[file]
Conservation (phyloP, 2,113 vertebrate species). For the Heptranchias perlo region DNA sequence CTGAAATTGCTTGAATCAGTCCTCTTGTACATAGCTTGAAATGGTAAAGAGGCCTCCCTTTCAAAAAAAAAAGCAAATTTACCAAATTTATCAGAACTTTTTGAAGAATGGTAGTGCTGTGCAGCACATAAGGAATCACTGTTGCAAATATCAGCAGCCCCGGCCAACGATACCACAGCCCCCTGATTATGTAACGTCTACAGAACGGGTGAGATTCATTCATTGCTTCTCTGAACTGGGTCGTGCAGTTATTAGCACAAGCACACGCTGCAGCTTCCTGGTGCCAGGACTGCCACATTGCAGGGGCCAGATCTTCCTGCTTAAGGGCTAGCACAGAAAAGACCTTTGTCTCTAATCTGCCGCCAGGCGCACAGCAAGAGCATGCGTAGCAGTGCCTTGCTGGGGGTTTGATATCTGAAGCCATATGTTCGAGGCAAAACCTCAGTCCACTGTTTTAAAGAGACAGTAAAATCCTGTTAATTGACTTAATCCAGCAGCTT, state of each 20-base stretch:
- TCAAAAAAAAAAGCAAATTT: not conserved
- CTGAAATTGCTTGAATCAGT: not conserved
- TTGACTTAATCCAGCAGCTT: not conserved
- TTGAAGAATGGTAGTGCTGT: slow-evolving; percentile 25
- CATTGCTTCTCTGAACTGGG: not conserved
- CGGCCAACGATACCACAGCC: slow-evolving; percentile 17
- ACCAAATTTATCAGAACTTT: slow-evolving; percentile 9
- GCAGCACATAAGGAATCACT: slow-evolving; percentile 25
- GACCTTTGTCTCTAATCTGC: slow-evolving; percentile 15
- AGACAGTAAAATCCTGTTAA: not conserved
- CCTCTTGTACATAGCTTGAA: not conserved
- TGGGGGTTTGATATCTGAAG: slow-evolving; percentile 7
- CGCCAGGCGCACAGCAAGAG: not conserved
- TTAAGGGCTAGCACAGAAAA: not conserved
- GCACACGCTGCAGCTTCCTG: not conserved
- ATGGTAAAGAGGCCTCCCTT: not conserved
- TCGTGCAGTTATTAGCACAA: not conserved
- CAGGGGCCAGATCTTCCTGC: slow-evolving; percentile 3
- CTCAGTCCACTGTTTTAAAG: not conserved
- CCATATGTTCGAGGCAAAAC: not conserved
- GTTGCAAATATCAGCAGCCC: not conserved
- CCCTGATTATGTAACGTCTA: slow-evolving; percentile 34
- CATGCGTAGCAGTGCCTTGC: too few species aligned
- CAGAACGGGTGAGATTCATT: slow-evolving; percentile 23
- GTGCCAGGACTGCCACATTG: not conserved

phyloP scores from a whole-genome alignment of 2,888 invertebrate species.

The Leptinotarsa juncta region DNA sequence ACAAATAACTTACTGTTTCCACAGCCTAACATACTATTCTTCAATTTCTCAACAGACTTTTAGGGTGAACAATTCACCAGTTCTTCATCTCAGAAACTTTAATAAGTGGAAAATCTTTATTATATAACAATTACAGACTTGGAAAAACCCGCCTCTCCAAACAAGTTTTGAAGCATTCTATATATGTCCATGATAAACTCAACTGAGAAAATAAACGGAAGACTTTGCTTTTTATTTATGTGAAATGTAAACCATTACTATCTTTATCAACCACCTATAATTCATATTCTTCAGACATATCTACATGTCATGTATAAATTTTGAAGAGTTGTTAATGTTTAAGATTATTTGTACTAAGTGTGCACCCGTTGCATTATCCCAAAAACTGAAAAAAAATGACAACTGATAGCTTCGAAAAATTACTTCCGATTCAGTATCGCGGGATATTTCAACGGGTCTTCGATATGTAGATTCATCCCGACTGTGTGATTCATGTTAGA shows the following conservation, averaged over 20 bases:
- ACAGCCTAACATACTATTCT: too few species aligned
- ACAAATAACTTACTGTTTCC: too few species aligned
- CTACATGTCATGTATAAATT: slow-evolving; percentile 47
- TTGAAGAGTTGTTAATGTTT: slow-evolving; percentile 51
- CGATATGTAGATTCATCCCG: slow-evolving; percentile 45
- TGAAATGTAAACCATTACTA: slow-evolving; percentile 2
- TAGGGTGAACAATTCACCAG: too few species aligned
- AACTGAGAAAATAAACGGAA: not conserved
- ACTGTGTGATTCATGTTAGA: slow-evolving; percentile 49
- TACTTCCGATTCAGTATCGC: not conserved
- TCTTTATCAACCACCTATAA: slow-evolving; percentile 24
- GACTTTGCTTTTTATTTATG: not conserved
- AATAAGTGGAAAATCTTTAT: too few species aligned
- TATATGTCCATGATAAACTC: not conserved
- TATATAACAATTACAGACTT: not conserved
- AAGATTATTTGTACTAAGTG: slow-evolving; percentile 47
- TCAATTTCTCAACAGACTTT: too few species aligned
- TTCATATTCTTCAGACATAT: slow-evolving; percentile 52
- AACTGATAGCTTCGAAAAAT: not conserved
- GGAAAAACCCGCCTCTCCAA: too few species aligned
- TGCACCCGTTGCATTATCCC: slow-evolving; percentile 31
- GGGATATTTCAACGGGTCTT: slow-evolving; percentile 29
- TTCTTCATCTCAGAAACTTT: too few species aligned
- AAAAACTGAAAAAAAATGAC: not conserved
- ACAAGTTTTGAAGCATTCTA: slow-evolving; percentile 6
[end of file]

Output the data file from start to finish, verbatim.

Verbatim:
Conservation (phyloP, 2,113 vertebrate species). For the Heptranchias perlo region DNA sequence CTGAAATTGCTTGAATCAGTCCTCTTGTACATAGCTTGAAATGGTAAAGAGGCCTCCCTTTCAAAAAAAAAAGCAAATTTACCAAATTTATCAGAACTTTTTGAAGAATGGTAGTGCTGTGCAGCACATAAGGAATCACTGTTGCAAATATCAGCAGCCCCGGCCAACGATACCACAGCCCCCTGATTATGTAACGTCTACAGAACGGGTGAGATTCATTCATTGCTTCTCTGAACTGGGTCGTGCAGTTATTAGCACAAGCACACGCTGCAGCTTCCTGGTGCCAGGACTGCCACATTGCAGGGGCCAGATCTTCCTGCTTAAGGGCTAGCACAGAAAAGACCTTTGTCTCTAATCTGCCGCCAGGCGCACAGCAAGAGCATGCGTAGCAGTGCCTTGCTGGGGGTTTGATATCTGAAGCCATATGTTCGAGGCAAAACCTCAGTCCACTGTTTTAAAGAGACAGTAAAATCCTGTTAATTGACTTAATCCAGCAGCTT, state of each 20-base stretch:
- TCAAAAAAAAAAGCAAATTT: not conserved
- CTGAAATTGCTTGAATCAGT: not conserved
- TTGACTTAATCCAGCAGCTT: not conserved
- TTGAAGAATGGTAGTGCTGT: slow-evolving; percentile 25
- CATTGCTTCTCTGAACTGGG: not conserved
- CGGCCAACGATACCACAGCC: slow-evolving; percentile 17
- ACCAAATTTATCAGAACTTT: slow-evolving; percentile 9
- GCAGCACATAAGGAATCACT: slow-evolving; percentile 25
- GACCTTTGTCTCTAATCTGC: slow-evolving; percentile 15
- AGACAGTAAAATCCTGTTAA: not conserved
- CCTCTTGTACATAGCTTGAA: not conserved
- TGGGGGTTTGATATCTGAAG: slow-evolving; percentile 7
- CGCCAGGCGCACAGCAAGAG: not conserved
- TTAAGGGCTAGCACAGAAAA: not conserved
- GCACACGCTGCAGCTTCCTG: not conserved
- ATGGTAAAGAGGCCTCCCTT: not conserved
- TCGTGCAGTTATTAGCACAA: not conserved
- CAGGGGCCAGATCTTCCTGC: slow-evolving; percentile 3
- CTCAGTCCACTGTTTTAAAG: not conserved
- CCATATGTTCGAGGCAAAAC: not conserved
- GTTGCAAATATCAGCAGCCC: not conserved
- CCCTGATTATGTAACGTCTA: slow-evolving; percentile 34
- CATGCGTAGCAGTGCCTTGC: too few species aligned
- CAGAACGGGTGAGATTCATT: slow-evolving; percentile 23
- GTGCCAGGACTGCCACATTG: not conserved

phyloP scores from a whole-genome alignment of 2,888 invertebrate species.

The Leptinotarsa juncta region DNA sequence ACAAATAACTTACTGTTTCCACAGCCTAACATACTATTCTTCAATTTCTCAACAGACTTTTAGGGTGAACAATTCACCAGTTCTTCATCTCAGAAACTTTAATAAGTGGAAAATCTTTATTATATAACAATTACAGACTTGGAAAAACCCGCCTCTCCAAACAAGTTTTGAAGCATTCTATATATGTCCATGATAAACTCAACTGAGAAAATAAACGGAAGACTTTGCTTTTTATTTATGTGAAATGTAAACCATTACTATCTTTATCAACCACCTATAATTCATATTCTTCAGACATATCTACATGTCATGTATAAATTTTGAAGAGTTGTTAATGTTTAAGATTATTTGTACTAAGTGTGCACCCGTTGCATTATCCCAAAAACTGAAAAAAAATGACAACTGATAGCTTCGAAAAATTACTTCCGATTCAGTATCGCGGGATATTTCAACGGGTCTTCGATATGTAGATTCATCCCGACTGTGTGATTCATGTTAGA shows the following conservation, averaged over 20 bases:
- ACAGCCTAACATACTATTCT: too few species aligned
- ACAAATAACTTACTGTTTCC: too few species aligned
- CTACATGTCATGTATAAATT: slow-evolving; percentile 47
- TTGAAGAGTTGTTAATGTTT: slow-evolving; percentile 51
- CGATATGTAGATTCATCCCG: slow-evolving; percentile 45
- TGAAATGTAAACCATTACTA: slow-evolving; percentile 2
- TAGGGTGAACAATTCACCAG: too few species aligned
- AACTGAGAAAATAAACGGAA: not conserved
- ACTGTGTGATTCATGTTAGA: slow-evolving; percentile 49
- TACTTCCGATTCAGTATCGC: not conserved
- TCTTTATCAACCACCTATAA: slow-evolving; percentile 24
- GACTTTGCTTTTTATTTATG: not conserved
- AATAAGTGGAAAATCTTTAT: too few species aligned
- TATATGTCCATGATAAACTC: not conserved
- TATATAACAATTACAGACTT: not conserved
- AAGATTATTTGTACTAAGTG: slow-evolving; percentile 47
- TCAATTTCTCAACAGACTTT: too few species aligned
- TTCATATTCTTCAGACATAT: slow-evolving; percentile 52
- AACTGATAGCTTCGAAAAAT: not conserved
- GGAAAAACCCGCCTCTCCAA: too few species aligned
- TGCACCCGTTGCATTATCCC: slow-evolving; percentile 31
- GGGATATTTCAACGGGTCTT: slow-evolving; percentile 29
- TTCTTCATCTCAGAAACTTT: too few species aligned
- AAAAACTGAAAAAAAATGAC: not conserved
- ACAAGTTTTGAAGCATTCTA: slow-evolving; percentile 6